One of the stated objectives of the ACPA is to protect consumers from being redirected from the website they intended to visit to another website, because it might create confusion and it is annoying. In my case, misspelled hotmail.com domains redirected to my fastexercise.com website, where I sell my Romfab ROM exercise machine. Microsoft correctly alleges in its lawsuit that I created such confusion and annoyance for people who intended to go to hotmail.com but wound up at fastexercise.com.
Ironically, Microsoft does the same by redirecting misspelled Hotmail domains, including my old ones, to Bing – equally annoying and confusing to the users who intended to go to hotmail.com. Should that be an excuse for me to claim innocence? Of course not. It is none of my business. What I hope, though, is that Microsoft will take into consideration that it is equally guilty. Their accusing me of confusing Hotmail users is like the pot calling the kettle black.
So that leaves the $500,000 to $2.4 million with which Microsoft would like to bankrupt me, effectively closing my two small businesses and adding my 12 employees to the U.S. unemployment statistics. My Nordic Sauna business has four employees and Romfab has eight — 26 before the recession.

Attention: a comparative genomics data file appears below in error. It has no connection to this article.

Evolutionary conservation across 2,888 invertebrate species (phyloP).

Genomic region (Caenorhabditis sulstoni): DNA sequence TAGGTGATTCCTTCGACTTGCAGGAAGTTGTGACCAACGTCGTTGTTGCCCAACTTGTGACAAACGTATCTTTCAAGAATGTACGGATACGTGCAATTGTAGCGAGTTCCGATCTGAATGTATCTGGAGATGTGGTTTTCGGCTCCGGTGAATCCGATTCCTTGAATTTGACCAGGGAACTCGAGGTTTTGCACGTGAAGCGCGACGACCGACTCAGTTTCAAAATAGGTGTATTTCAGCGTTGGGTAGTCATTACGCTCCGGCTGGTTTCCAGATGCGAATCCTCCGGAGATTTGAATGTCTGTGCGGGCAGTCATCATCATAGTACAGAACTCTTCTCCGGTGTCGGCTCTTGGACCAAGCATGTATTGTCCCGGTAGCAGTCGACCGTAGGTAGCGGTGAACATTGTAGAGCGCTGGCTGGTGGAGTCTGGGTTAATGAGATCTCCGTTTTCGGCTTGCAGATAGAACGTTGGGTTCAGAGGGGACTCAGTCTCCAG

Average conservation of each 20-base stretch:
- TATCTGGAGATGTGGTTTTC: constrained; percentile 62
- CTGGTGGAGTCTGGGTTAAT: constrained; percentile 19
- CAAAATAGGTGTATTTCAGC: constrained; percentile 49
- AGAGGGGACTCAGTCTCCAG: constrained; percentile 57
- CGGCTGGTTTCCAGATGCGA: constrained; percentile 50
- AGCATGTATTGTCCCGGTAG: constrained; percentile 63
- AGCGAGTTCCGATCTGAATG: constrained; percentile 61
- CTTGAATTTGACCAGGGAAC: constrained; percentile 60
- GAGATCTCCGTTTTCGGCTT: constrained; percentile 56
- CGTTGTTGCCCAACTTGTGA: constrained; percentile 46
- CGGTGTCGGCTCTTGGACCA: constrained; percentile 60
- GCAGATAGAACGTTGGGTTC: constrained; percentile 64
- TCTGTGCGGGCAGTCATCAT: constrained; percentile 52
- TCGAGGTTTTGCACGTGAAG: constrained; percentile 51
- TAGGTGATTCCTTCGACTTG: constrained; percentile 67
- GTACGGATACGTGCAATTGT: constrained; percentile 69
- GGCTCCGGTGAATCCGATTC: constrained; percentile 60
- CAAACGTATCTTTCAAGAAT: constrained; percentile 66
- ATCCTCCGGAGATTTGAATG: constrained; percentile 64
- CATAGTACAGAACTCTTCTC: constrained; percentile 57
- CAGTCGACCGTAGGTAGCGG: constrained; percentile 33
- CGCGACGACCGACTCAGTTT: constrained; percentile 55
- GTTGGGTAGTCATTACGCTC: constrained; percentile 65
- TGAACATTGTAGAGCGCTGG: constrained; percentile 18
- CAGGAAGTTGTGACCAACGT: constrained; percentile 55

It would be as if Microsoft handed me a six-shooter and told me to shoot myself in the head. I would have expected that Microsoft by now might have seen the injustice of their wrongheaded lawsuit. The company’s public image is not well-served by lawyers who use the law in ways that do not seek justice, but instead result in the maximum possible monetary destruction of defendants.
It’s just bad legislation
Typosquatting is just like if you were to buy some property next to Disneyland. Put a hotel on it, and you should not be able to get sued for “property squatting.” It basically means that you are taking advantage of a situation where people who, prior to getting to the Disneyland Hotel, bump into this motel that is offering a better rate.
All these typo-domain lawsuits are guaranteed to be won because they are all based upon the ACPA, which does not protect the consumers at all and only gives over-the-top damage awards to plaintiffs: $100,000 in punitive damages for every domain name involved.
Whenever people want to oppose bad policy and want to improve things for the good, they will generally have to break those bad laws. Examples abound in human history. Here’s one: Americans broke the tax laws with which England had burdened the Colonies, and they created a new country.
Most laws are created on behalf of special interests and do not convey equal benefit to the general public. In fact, they may place a costly burden on the whole economy. And so it is that the more laws that are passed the less freedom there is. But the lobbyists for large special interests are spending billions to get the legislation they want for their clients. We all pay the price in higher prices and less competition.
Less PUNCH and more SLIME is the subject of a video I made around 1978 explaining another serious economic flaw that is ongoing in legislation. Watch this early TED like video from 1978 in which I explain GDP and what is wrong with it www.BowlOfPunch.com